Fly Fishing for Snook - Approach and Fly Presentation
Snook fishing is quite different from fishing for fish on the flats. Snook are found on the
flats at times but they are different from bonefish, permit and tarpon. They feed more like
a freshwater largemouth bass. They are not always on the move searching for food and
casting a few feet in front of them don't always work, especially when they have a lot of
time to examine the fly. First of all, they are real skittish. You have to use stealth to catch

They often move up and examine a fly and then reject it. When you put the fly right in
front of them, they either spook or crash it. There is not much in between those two
reactions. If the fish is not moving, I like to put the fly about a foot in front of a fish in
shallow water with the quietest presentation I can make. If they are moving, I like to catch
only about two or three feet in front of them.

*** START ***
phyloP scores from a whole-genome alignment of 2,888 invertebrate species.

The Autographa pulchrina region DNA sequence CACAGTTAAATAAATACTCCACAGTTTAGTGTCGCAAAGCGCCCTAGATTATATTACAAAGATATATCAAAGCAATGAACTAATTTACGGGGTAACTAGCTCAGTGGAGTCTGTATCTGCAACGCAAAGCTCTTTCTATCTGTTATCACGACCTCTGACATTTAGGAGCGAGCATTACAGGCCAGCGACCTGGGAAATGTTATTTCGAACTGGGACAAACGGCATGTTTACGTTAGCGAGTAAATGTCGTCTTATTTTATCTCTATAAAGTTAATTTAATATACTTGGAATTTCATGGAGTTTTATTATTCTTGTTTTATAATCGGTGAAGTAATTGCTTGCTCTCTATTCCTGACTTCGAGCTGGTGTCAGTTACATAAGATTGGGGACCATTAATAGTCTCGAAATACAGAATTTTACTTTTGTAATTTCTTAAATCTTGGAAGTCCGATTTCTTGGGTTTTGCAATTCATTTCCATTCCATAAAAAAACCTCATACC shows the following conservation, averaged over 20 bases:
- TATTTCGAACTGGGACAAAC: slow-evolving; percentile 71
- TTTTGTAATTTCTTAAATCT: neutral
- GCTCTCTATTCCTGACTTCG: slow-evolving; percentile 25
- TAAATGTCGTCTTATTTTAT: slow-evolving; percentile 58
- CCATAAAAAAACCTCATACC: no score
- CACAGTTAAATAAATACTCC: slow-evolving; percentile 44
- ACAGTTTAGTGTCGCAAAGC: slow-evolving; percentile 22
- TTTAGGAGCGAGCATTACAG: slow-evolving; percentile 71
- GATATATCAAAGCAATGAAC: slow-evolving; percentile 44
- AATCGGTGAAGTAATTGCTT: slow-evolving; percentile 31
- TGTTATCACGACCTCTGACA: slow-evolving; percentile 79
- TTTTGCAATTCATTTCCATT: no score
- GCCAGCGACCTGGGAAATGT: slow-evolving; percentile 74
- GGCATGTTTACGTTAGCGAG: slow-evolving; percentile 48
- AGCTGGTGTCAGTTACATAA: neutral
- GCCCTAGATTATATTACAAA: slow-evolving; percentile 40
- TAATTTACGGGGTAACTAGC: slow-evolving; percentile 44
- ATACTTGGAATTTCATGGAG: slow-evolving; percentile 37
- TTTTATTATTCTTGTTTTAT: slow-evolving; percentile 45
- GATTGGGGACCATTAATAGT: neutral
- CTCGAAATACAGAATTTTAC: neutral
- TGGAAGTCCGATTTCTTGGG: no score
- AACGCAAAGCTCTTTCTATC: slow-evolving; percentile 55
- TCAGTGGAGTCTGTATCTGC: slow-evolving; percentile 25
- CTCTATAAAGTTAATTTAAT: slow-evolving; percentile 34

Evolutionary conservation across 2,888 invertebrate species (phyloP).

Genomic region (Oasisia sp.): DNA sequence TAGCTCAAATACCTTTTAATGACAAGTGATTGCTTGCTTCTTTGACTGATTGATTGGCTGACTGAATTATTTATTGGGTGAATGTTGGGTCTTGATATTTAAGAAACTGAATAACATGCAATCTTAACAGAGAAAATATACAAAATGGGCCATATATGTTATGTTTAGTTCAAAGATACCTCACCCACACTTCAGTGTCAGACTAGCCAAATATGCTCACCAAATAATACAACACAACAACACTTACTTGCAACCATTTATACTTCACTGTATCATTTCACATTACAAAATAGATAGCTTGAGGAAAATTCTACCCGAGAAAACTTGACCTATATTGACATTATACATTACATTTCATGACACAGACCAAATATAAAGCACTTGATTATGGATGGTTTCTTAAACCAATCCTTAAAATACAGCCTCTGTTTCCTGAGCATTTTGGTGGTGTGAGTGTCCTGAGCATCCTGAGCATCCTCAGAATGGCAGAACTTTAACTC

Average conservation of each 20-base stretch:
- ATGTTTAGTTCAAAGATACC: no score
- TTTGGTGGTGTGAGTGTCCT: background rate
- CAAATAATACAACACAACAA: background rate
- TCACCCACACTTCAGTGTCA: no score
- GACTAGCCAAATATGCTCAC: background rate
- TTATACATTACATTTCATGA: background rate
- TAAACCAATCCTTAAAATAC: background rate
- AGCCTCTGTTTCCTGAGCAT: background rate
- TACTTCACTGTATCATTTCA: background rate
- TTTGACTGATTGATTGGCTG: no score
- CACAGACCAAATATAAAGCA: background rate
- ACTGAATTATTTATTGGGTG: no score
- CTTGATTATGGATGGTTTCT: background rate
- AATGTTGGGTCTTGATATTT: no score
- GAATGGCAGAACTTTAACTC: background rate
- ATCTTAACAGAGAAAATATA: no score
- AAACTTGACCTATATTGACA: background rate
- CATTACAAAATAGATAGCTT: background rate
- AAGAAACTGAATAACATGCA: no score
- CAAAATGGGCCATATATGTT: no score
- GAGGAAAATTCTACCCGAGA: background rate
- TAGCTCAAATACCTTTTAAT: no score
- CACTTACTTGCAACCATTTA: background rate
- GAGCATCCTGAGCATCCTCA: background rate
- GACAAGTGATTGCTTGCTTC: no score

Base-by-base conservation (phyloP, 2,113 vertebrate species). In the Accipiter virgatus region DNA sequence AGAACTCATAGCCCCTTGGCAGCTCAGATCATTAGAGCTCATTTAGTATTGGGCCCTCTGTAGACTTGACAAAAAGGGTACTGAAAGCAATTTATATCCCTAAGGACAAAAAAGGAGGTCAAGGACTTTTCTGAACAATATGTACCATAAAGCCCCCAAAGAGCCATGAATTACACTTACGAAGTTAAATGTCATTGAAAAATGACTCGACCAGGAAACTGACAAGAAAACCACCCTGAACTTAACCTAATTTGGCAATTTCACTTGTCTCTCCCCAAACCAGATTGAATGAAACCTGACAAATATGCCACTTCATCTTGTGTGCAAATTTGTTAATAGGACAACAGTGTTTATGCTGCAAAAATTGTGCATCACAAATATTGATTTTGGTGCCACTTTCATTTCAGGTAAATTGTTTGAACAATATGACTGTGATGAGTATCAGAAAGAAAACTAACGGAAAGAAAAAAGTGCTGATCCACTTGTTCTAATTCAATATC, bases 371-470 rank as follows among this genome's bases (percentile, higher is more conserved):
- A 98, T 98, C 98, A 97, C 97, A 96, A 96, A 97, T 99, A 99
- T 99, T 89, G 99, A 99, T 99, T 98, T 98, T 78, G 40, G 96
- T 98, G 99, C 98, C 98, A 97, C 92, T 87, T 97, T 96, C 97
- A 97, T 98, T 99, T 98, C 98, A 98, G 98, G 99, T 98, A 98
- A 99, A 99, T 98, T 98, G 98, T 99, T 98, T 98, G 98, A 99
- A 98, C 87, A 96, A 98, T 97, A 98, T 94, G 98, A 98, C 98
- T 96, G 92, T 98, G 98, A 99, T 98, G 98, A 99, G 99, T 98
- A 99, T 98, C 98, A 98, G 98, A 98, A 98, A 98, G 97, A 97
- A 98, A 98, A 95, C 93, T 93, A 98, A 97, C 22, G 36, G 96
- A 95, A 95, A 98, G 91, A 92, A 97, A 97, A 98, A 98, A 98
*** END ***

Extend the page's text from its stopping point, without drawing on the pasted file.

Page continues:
Often snook are not in the crystal clear water like bonefish and permit. They can be
found in off colored water, tanic acid water and even dingy water. I have found them in
water so cloudy that all I could see was their wake. Even then you have to be very careful
not to make any noise. A boat motor, a trolling motor, bumping the boat or any noise that
travels through the water can be heard from a great distance by snook.

You cannot allow them to see your fly line. If it is a clear day and you spot one, you will
often see them flee from a blind cast. You have to keep them to a bare minimum. Long
leaders are often required. You should use a shock leader of about 50 lbs. test. Their
mouth is very abrasive and they can bite through a 30 lb. test leader. Many anglers use
fluorocarbon for the shock leader. The bottom line to everything I am saying is, that
unlike what many would tend to think, snook spook very easy, even in off colored water.
You have to fish for them with a whole lot more care and precision that you would tend to
Copyright 2013 James Marsh
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